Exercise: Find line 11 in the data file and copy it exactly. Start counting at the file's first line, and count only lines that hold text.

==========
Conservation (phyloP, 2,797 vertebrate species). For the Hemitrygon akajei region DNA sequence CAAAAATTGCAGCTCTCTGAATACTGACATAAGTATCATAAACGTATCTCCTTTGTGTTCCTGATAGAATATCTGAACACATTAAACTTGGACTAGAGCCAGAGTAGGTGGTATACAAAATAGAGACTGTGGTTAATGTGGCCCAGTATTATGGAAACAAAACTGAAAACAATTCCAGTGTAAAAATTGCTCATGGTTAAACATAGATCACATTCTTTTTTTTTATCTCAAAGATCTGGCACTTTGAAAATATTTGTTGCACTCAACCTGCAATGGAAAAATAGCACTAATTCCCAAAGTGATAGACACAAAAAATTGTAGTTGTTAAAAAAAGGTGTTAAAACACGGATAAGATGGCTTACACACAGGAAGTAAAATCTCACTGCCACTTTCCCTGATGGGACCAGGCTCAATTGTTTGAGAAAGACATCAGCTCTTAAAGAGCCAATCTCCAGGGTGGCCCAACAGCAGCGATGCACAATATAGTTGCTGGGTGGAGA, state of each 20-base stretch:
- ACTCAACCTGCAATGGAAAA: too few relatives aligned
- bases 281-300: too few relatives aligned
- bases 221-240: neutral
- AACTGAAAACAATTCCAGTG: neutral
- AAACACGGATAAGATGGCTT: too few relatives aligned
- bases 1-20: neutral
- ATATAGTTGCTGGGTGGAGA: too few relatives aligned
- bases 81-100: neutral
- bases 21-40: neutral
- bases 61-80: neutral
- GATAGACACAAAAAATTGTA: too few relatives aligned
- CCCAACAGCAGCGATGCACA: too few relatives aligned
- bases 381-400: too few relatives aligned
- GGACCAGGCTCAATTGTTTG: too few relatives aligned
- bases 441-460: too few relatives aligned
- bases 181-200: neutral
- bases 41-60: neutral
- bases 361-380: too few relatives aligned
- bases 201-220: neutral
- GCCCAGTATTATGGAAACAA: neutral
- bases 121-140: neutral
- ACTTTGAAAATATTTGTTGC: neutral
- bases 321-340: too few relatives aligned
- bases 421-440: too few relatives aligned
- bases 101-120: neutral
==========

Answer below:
- bases 61-80: neutral